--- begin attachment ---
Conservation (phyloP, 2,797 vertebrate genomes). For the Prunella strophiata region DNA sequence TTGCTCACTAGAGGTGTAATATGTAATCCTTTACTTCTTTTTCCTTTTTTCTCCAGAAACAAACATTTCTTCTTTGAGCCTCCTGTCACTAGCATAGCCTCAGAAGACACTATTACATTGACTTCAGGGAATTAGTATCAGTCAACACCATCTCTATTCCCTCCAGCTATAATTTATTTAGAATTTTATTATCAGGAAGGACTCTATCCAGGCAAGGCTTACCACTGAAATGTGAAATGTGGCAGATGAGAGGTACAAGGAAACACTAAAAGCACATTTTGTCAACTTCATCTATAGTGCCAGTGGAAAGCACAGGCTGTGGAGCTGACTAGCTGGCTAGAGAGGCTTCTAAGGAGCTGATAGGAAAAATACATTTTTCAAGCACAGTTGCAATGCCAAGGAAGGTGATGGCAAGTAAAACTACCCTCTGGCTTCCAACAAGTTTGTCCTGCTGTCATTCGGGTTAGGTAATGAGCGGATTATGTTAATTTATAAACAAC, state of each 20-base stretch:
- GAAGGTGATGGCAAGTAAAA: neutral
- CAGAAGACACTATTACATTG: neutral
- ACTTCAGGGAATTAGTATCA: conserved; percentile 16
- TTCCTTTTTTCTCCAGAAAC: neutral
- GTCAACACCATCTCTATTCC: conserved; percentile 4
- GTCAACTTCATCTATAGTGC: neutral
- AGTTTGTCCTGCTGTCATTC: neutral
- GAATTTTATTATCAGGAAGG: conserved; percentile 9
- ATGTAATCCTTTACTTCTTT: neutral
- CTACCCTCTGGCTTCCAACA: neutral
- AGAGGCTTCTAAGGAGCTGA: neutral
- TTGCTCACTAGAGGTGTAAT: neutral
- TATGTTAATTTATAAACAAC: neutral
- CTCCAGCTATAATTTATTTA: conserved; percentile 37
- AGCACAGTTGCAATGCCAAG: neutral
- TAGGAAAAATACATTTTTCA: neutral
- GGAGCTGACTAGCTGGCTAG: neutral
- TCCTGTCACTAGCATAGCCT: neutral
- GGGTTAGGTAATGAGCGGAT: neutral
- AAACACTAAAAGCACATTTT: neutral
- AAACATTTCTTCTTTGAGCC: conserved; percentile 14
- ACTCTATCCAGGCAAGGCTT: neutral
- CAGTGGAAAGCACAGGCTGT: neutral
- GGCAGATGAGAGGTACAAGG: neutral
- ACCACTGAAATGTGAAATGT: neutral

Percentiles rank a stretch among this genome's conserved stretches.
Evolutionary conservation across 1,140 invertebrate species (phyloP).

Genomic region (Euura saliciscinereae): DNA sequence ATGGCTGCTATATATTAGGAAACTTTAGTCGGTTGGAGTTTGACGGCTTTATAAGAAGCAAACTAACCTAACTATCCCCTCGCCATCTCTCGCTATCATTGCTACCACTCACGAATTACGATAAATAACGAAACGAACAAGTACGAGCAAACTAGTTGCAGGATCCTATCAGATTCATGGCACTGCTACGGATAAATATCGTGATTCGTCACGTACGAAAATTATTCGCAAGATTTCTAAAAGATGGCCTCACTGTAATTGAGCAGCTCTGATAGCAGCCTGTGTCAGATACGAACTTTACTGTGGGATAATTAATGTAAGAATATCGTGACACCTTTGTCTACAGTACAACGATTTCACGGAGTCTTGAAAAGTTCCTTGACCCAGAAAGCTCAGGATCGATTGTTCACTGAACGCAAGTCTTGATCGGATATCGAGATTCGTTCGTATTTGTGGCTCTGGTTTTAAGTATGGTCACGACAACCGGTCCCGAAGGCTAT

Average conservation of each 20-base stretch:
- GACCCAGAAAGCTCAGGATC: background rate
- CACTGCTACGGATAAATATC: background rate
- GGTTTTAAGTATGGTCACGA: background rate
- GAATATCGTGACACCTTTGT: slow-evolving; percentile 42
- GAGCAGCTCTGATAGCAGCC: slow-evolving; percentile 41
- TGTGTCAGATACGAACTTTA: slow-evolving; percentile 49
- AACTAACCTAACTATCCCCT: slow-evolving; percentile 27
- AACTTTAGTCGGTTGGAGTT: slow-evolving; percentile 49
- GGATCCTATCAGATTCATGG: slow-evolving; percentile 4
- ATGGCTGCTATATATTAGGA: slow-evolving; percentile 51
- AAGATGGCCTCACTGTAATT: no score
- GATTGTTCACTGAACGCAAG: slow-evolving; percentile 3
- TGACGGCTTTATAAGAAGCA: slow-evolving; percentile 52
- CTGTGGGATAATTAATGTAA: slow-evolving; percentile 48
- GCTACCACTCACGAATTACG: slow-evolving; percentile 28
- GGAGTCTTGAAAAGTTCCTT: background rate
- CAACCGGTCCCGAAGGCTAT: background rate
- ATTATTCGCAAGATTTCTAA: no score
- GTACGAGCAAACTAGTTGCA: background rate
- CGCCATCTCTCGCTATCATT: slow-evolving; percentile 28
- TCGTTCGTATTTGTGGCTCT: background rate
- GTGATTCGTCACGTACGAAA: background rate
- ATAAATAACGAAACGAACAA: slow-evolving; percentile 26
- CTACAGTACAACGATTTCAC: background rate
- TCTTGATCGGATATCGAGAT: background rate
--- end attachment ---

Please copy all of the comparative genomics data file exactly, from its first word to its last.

Conservation (phyloP, 2,797 vertebrate genomes). For the Prunella strophiata region DNA sequence TTGCTCACTAGAGGTGTAATATGTAATCCTTTACTTCTTTTTCCTTTTTTCTCCAGAAACAAACATTTCTTCTTTGAGCCTCCTGTCACTAGCATAGCCTCAGAAGACACTATTACATTGACTTCAGGGAATTAGTATCAGTCAACACCATCTCTATTCCCTCCAGCTATAATTTATTTAGAATTTTATTATCAGGAAGGACTCTATCCAGGCAAGGCTTACCACTGAAATGTGAAATGTGGCAGATGAGAGGTACAAGGAAACACTAAAAGCACATTTTGTCAACTTCATCTATAGTGCCAGTGGAAAGCACAGGCTGTGGAGCTGACTAGCTGGCTAGAGAGGCTTCTAAGGAGCTGATAGGAAAAATACATTTTTCAAGCACAGTTGCAATGCCAAGGAAGGTGATGGCAAGTAAAACTACCCTCTGGCTTCCAACAAGTTTGTCCTGCTGTCATTCGGGTTAGGTAATGAGCGGATTATGTTAATTTATAAACAAC, state of each 20-base stretch:
- GAAGGTGATGGCAAGTAAAA: neutral
- CAGAAGACACTATTACATTG: neutral
- ACTTCAGGGAATTAGTATCA: conserved; percentile 16
- TTCCTTTTTTCTCCAGAAAC: neutral
- GTCAACACCATCTCTATTCC: conserved; percentile 4
- GTCAACTTCATCTATAGTGC: neutral
- AGTTTGTCCTGCTGTCATTC: neutral
- GAATTTTATTATCAGGAAGG: conserved; percentile 9
- ATGTAATCCTTTACTTCTTT: neutral
- CTACCCTCTGGCTTCCAACA: neutral
- AGAGGCTTCTAAGGAGCTGA: neutral
- TTGCTCACTAGAGGTGTAAT: neutral
- TATGTTAATTTATAAACAAC: neutral
- CTCCAGCTATAATTTATTTA: conserved; percentile 37
- AGCACAGTTGCAATGCCAAG: neutral
- TAGGAAAAATACATTTTTCA: neutral
- GGAGCTGACTAGCTGGCTAG: neutral
- TCCTGTCACTAGCATAGCCT: neutral
- GGGTTAGGTAATGAGCGGAT: neutral
- AAACACTAAAAGCACATTTT: neutral
- AAACATTTCTTCTTTGAGCC: conserved; percentile 14
- ACTCTATCCAGGCAAGGCTT: neutral
- CAGTGGAAAGCACAGGCTGT: neutral
- GGCAGATGAGAGGTACAAGG: neutral
- ACCACTGAAATGTGAAATGT: neutral

Percentiles rank a stretch among this genome's conserved stretches.
Evolutionary conservation across 1,140 invertebrate species (phyloP).

Genomic region (Euura saliciscinereae): DNA sequence ATGGCTGCTATATATTAGGAAACTTTAGTCGGTTGGAGTTTGACGGCTTTATAAGAAGCAAACTAACCTAACTATCCCCTCGCCATCTCTCGCTATCATTGCTACCACTCACGAATTACGATAAATAACGAAACGAACAAGTACGAGCAAACTAGTTGCAGGATCCTATCAGATTCATGGCACTGCTACGGATAAATATCGTGATTCGTCACGTACGAAAATTATTCGCAAGATTTCTAAAAGATGGCCTCACTGTAATTGAGCAGCTCTGATAGCAGCCTGTGTCAGATACGAACTTTACTGTGGGATAATTAATGTAAGAATATCGTGACACCTTTGTCTACAGTACAACGATTTCACGGAGTCTTGAAAAGTTCCTTGACCCAGAAAGCTCAGGATCGATTGTTCACTGAACGCAAGTCTTGATCGGATATCGAGATTCGTTCGTATTTGTGGCTCTGGTTTTAAGTATGGTCACGACAACCGGTCCCGAAGGCTAT

Average conservation of each 20-base stretch:
- GACCCAGAAAGCTCAGGATC: background rate
- CACTGCTACGGATAAATATC: background rate
- GGTTTTAAGTATGGTCACGA: background rate
- GAATATCGTGACACCTTTGT: slow-evolving; percentile 42
- GAGCAGCTCTGATAGCAGCC: slow-evolving; percentile 41
- TGTGTCAGATACGAACTTTA: slow-evolving; percentile 49
- AACTAACCTAACTATCCCCT: slow-evolving; percentile 27
- AACTTTAGTCGGTTGGAGTT: slow-evolving; percentile 49
- GGATCCTATCAGATTCATGG: slow-evolving; percentile 4
- ATGGCTGCTATATATTAGGA: slow-evolving; percentile 51
- AAGATGGCCTCACTGTAATT: no score
- GATTGTTCACTGAACGCAAG: slow-evolving; percentile 3
- TGACGGCTTTATAAGAAGCA: slow-evolving; percentile 52
- CTGTGGGATAATTAATGTAA: slow-evolving; percentile 48
- GCTACCACTCACGAATTACG: slow-evolving; percentile 28
- GGAGTCTTGAAAAGTTCCTT: background rate
- CAACCGGTCCCGAAGGCTAT: background rate
- ATTATTCGCAAGATTTCTAA: no score
- GTACGAGCAAACTAGTTGCA: background rate
- CGCCATCTCTCGCTATCATT: slow-evolving; percentile 28
- TCGTTCGTATTTGTGGCTCT: background rate
- GTGATTCGTCACGTACGAAA: background rate
- ATAAATAACGAAACGAACAA: slow-evolving; percentile 26
- CTACAGTACAACGATTTCAC: background rate
- TCTTGATCGGATATCGAGAT: background rate